A doctor has used a celebrity-endorsed alternative health forum to voice controversial claims against vaccinating children.
Last month The Weekly went undercover at a conference in Sydney where three high-profile speakers claimed vaccination is dangerous based on links to autism.
Among them was keynote speaker Natasha Campbell-McBride, who told the audience at the three-day Mindd International Forum, that vaccinations “do nothing” to improve babies’ immunity - and children should be allowed to experience vaccine-preventable infections from “Mother Nature”.
“This is a multi-million dollar business,” she said. “Pharmaceutical companies make a Frankenstein genetically-modified virus and put into your babies.”
Criticisms of vaccination were also aired by two US-based speakers, Dr Nancy O’Hara and Dr Jerry Kartzinel (who co-wrote a book with Hollywood actress and anti-vaccination activist Jenny McCarthy.)
But the Australian Medical Association has hit back at the claims, warning failing to vaccinate children could put both unvaccinated kids and the greater community at risk of potentially fatal diseases like whooping cough.
“Not only do I consider these ideas to be complete rubbish but they [may be] harmful as well,” said Dr Stephen Parnis, an emergency physician and vice president of the AMA.
The Mindd Foundation is a non-profit alternative health organisation that focuses on theories based on the gut-brain connection. Well-known ambassadors include celebrity chef Pete Evans, supplement mogul Marcus Blackmore and organic skincare Terese Kerr, mother of supermodel Miranda Kerr.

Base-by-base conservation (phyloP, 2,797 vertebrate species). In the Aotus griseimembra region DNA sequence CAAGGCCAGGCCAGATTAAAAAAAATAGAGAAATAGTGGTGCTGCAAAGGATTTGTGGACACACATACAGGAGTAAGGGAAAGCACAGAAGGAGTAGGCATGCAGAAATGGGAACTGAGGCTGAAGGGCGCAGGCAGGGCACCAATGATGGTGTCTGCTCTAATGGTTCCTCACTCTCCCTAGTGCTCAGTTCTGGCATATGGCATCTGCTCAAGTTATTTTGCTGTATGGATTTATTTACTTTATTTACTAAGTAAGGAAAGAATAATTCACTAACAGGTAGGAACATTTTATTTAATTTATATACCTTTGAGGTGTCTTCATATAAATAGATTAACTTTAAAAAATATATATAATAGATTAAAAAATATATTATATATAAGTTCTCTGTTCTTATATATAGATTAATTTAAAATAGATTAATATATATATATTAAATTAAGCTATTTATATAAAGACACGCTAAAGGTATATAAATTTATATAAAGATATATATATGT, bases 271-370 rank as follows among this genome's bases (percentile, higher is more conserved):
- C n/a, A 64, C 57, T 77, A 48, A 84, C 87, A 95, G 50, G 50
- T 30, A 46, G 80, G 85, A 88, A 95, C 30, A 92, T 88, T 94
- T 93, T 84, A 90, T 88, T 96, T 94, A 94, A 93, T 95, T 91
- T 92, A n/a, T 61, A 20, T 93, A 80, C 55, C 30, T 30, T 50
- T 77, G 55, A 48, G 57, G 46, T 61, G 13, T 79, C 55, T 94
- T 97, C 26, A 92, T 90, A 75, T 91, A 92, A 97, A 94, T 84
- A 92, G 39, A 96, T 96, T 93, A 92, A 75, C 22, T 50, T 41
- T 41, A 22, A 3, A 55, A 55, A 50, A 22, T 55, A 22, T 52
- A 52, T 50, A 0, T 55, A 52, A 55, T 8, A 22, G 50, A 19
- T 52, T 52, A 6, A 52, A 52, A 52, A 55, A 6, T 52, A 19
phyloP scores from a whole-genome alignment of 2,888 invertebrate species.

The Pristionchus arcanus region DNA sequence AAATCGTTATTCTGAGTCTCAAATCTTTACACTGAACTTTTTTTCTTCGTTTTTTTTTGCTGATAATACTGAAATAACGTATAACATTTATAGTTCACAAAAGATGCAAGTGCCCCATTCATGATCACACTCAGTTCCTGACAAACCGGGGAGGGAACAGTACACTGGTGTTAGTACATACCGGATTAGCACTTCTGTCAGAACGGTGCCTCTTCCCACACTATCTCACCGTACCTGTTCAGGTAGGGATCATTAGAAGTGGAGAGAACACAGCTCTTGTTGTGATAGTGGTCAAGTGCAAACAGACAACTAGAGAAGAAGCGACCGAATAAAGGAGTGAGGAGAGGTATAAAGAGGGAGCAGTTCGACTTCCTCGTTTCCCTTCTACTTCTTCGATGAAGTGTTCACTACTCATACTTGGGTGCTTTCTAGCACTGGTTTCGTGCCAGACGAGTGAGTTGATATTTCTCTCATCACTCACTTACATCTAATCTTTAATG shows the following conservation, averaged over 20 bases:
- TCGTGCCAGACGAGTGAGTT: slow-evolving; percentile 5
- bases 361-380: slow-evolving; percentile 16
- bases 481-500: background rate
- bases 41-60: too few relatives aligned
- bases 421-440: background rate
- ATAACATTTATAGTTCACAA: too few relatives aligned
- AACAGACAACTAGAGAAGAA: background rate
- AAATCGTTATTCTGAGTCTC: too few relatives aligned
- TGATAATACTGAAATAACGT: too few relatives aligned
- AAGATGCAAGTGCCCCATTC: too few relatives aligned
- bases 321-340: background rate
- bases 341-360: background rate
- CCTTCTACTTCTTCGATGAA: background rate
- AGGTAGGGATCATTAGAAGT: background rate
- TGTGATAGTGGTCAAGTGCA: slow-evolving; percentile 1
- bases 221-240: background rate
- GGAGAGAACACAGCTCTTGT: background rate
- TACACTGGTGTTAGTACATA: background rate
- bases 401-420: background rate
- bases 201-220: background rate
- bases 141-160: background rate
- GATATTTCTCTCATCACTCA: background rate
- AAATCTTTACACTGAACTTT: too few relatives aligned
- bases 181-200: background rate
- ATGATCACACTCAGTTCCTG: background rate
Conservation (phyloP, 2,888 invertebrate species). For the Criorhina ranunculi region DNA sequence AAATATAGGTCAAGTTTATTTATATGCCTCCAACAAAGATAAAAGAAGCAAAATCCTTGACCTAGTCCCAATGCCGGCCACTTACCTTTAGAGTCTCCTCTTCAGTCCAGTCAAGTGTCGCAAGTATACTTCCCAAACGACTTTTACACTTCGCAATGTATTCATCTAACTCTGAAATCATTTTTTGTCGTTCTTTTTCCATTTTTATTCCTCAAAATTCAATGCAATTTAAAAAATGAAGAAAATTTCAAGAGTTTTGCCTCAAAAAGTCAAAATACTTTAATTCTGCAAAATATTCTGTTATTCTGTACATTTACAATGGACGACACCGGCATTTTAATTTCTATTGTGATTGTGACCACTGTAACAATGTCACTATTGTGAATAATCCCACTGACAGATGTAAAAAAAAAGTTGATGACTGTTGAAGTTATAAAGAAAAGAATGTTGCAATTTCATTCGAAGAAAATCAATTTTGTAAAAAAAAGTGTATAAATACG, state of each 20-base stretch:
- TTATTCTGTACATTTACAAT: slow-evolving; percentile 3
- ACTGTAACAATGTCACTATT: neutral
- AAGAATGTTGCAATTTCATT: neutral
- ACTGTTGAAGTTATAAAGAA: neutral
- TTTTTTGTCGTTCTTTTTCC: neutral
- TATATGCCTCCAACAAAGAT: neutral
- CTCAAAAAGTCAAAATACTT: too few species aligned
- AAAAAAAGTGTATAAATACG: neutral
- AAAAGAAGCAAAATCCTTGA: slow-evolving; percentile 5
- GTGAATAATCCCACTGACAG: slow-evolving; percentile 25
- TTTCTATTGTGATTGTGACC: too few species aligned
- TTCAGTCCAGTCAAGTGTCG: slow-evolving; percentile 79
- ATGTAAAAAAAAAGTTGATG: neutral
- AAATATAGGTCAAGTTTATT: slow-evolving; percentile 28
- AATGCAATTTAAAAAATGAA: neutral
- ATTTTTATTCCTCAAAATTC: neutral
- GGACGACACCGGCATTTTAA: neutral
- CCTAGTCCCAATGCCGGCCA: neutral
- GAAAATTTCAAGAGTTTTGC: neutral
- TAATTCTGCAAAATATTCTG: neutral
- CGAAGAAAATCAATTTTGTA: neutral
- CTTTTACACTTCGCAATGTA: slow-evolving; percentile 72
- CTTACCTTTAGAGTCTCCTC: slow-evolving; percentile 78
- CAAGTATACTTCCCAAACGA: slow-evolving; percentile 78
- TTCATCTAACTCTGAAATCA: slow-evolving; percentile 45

Dr Campbell-McBride, a Russian-trained doctor, championed the Gut and Psychology Syndrome Diet, which is based on bone broth, animal fats, meat and vegetables.
She claims kids with unbalanced gut flora can get autism from vaccination - but can recover on her diet.
In another statement that appears to challenge longstanding scientific evidence, she claimed most autistic children are not born with the condition but develop it as a result of exposure to “toxins.”
Dr Darren Saunders, a scientist from Sydney’s Garvan Institute of Medical Research who accompanied The Weekly to the event, said she was peddling what he considers to be potentially “dangerous myths”.
Andrew Wakefield - the disgraced ex-surgeon barred from medicine for his fraudulent 1998 research that first claimed a link between a vaccine and autism, which led to a catastrophic decline in immunisation rates - was quoted as an expert during the Mindd Forum event.
Controversial US anti-vaccination campaigner Sherri Tenpenny was forced to cancel her planned Australian tour earlier this year amid security concerns. Several venues cancelled because of concerns from the public.
To read The Weekly’s full investigation into the dark side of the alternative wellness industry, see the new issue of the magazine out today.
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